Only a couple of nights after Lana Del Rey wowed the 17,500-capacity Hollywood Bowl, she opted to open herself up to a far more intimate crowd in the 200-seat Clive Davis Theater at the Grammy Museum. Undeniably a special occurrence, this was Del Rey putting herself out there. No flamboyance and little in the way of frills, the singer and songwriter sat down with Grammy Museum moderator Scott Goldman and discussed her journey up to and including her new album.
We’re led to believe that we know Lana Del Rey. Like every other mega-celebrity pop star, she’s the focus of countless tabloid stories and sensationalized gossip columns. Every mistake she makes is magnified, etc, etc. That’s how pop stardom is, for better or worse. On the flip side, she has legions of dedicated, besotted fans (Team Lana or even Gangsters, depending on who you ask) that will back her up if they feel she’s being even mildly criticized, a la Beyoncé’s Beyhive. Just ask NPR’s Ann Powers, who wrote a thoughtful, positive piece about Del Rey’s new album Norman Fucking Rockwell; the artist objected to a couple of things that Powers said within the exhaustive, beautifully-written piece and called her out on social media. The journalist found herself being roundly harangued by seemingly every Del Rey fan in the Team.
But whatever. Powers had every right to write what she wrote, and Del Rey had every right not to like it. That’s how this all works (civility is always important, but yeah). Some people who don’t count themselves as Del Rey fans might have read about that whole episode and made assumptions about her personality as a whole. It could be easy to explore that episode and decide that she’s utterly spoiled and entitled. Thin-skinned. A massive grump if not downright miserable. Even mean-spirited. Why take a writer to task over a positive piece? It made no sense.
That’s why an evening like this one felt like such a rare and special event. Del Rey just being Del Rey. And do you know what? We maybe got some Elizabeth Woolridge Grant. It was real, and it contrasted with some of those previously held perceptions.
The evening was split into the Q&A portion and then a short performance. Goldman did a fine job of pushing Del Rey just enough — occasionally her answers would be short but the host would be ready to ask her to elaborate or, if necessary, shift direction. But for the most part, she was surprisingly forthcoming.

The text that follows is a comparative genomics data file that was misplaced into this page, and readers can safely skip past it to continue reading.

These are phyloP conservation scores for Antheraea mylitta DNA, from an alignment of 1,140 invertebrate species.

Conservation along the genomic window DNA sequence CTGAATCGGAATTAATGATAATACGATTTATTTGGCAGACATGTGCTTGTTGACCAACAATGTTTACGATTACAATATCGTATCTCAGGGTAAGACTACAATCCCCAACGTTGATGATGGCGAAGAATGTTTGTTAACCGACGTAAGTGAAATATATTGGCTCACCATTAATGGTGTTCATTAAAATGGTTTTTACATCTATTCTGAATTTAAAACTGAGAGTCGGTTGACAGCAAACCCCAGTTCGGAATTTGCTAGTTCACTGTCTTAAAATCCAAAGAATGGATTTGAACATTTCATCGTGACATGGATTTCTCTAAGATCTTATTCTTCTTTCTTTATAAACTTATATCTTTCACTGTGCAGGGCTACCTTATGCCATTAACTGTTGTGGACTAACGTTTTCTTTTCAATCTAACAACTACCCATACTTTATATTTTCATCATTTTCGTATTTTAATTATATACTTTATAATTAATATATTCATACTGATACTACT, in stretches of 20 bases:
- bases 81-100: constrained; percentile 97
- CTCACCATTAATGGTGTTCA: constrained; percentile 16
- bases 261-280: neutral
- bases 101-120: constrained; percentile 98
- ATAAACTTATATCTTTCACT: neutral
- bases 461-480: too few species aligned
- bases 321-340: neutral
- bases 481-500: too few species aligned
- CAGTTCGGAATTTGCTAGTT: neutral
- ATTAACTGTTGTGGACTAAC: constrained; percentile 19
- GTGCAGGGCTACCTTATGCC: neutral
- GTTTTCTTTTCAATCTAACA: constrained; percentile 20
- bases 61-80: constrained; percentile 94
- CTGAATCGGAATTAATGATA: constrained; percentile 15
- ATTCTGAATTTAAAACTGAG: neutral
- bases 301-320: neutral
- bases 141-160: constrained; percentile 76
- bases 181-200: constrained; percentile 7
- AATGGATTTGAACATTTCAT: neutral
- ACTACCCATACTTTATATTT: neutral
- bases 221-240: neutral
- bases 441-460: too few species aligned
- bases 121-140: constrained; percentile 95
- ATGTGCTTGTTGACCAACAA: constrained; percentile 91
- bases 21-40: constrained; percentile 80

When asked about the numerous namechecks for locations in the greater Los Angeles area, she said that she spends hours every day driving, going for hikes or to the water, or to a rock & roll show. She’s extensively explored the area, and enjoys it. She talked about her growth as an artist, and her love for local bands such as Sublime as well as the classic Laurel Canyon sound.
It became more fun when Norman… producer Jack Antonoff, formerly of the band Fun, joined her for the last bit of the talk; the pair seemed to take great joy in gently needling each other in a sibling-ish sort of way. It was fun to watch, as they gave away secrets about each others’ studio behavior — their eyes rolled and the crowd laughed. And again, we were reminded how rare it is to see Del Rey so comfortable in this sort of environment.
Later, a Grammy Museum employee told us that she never does this sort of thing, but she played more songs than was expected, which would suggest that she had fun — she certainly seemed to. The music portion of the night was particularly special. It didn’t last long — she played just a handful of songs from the new album and then left “on a high note,” but the songs were so beautifully performed — the title track, “How to Disappear,” “Mariners Apartment Complex,” and a cover of Joni Mitchell’s “For Free” that saw her joined by singers Zella Day and Weyes Blood. The set concluded with “Venice Bitch,” and then she was gone.
Whether those that were at the Grammy Museum on Sunday night now know Lana Del Rey any better, only she knows. But it certainly feels like we do.
Advertising disclosure: We may receive compensation for some of the links in our stories. Thank you for supporting LA Weekly and our advertisers.